Depending upon the timing, duration and details of any FDA marketing approval of any drugs, our U.S. patents may be eligible for limited patent term extension under the Drug Price Competition and Patent Term Restoration Act of 1984 (Hatch-Waxman Act), which permits a maximum of 5 years of patent term extension as compensation for patent term lost during FDA regulatory review. The extended patent term must not extend 14 years beyond the date of product approval, and may be used to extend only one patent and may be only used to extend a patent with claims covering the approved drug, a method of using it or a method of manufacturing the drug. Similar extensions are available in other foreign jurisdictions outside of the U.S., such as Supplemental Patent Certificates in Europe. Such extensions may not be granted in situations where there is a failure to exercise due diligence during the testing phase or regulatory review phase, failure to apply within the deadline, failure to apply prior to expiration of the relevant patent, or failure to satisfy the applicable requirements. In addition, the term of patent extension that is granted may be less than is requested. Failure to obtain patent term extension, allows our competitors to obtain approval of competing products following our patent expiration, and may harm our business and financial and growth prospects.

We may not be successful in obtaining, through acquisitions or otherwise, accessory rights to our drugs.

As other biotechnology and pharmaceutical companies and academic entities are competing with us, they may have patents or have filed and are likely filing patent applications potentially relevant to our business. We may find it necessary to obtain licenses to such patents from such third parties to avoid infringing on these third-party patents. The licensing of these third-party patents may be competitive and if we are unable to successfully obtain such rights, we may have to abandon development of the drug which may affect our business and financial and growth prospects.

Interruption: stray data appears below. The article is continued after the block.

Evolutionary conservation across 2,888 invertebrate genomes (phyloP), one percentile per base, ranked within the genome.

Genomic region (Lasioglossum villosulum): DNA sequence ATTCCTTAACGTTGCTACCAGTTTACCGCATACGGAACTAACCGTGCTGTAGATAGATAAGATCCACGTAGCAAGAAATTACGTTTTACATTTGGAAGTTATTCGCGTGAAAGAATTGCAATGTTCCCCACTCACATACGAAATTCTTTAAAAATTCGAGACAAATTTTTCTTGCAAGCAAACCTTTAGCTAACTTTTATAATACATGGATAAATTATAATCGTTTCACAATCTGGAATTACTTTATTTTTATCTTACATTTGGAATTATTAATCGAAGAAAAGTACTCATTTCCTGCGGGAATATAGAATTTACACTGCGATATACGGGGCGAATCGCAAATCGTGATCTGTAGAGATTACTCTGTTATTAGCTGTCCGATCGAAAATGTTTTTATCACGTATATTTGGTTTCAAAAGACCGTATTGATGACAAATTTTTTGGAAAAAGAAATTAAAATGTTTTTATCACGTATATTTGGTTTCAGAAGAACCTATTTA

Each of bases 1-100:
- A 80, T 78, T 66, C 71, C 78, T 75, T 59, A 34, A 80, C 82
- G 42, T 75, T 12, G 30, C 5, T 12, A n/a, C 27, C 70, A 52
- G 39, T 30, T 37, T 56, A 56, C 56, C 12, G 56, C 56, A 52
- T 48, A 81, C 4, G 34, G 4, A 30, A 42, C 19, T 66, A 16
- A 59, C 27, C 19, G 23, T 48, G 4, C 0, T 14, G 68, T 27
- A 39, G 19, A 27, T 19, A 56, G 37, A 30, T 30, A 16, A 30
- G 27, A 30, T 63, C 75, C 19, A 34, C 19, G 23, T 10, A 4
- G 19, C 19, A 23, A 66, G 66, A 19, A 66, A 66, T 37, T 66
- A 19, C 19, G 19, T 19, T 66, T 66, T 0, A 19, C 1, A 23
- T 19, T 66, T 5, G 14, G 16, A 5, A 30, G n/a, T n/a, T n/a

We utilize open source software, which may pose particular risks to our proprietary software and source code.

We use open source software in our proprietary software and will use open source software in the future. Companies that incorporate open source software into their proprietary software and products have, from time to time, faced claims challenging the use of open source software and compliance with open source license terms. Some licenses governing the use of open source software contain requirements that we make available source code for modifications or derivative works we create based upon the open source software, and that we license such modifications or derivative works under the terms of a particular open source license or other license granting third parties certain rights of further use. By the terms of certain open source licenses, we could be required to release the source code of our proprietary software, and to make our proprietary software available under open source licenses to third parties at no cost, if we combine our proprietary software with open source software in certain manners. Although we monitor our use of open source software, we cannot assure you that all open source software is reviewed prior to use in our software, that our developers have not incorporated open source software into our proprietary software, or that they will not do so in the future. Additionally, the terms of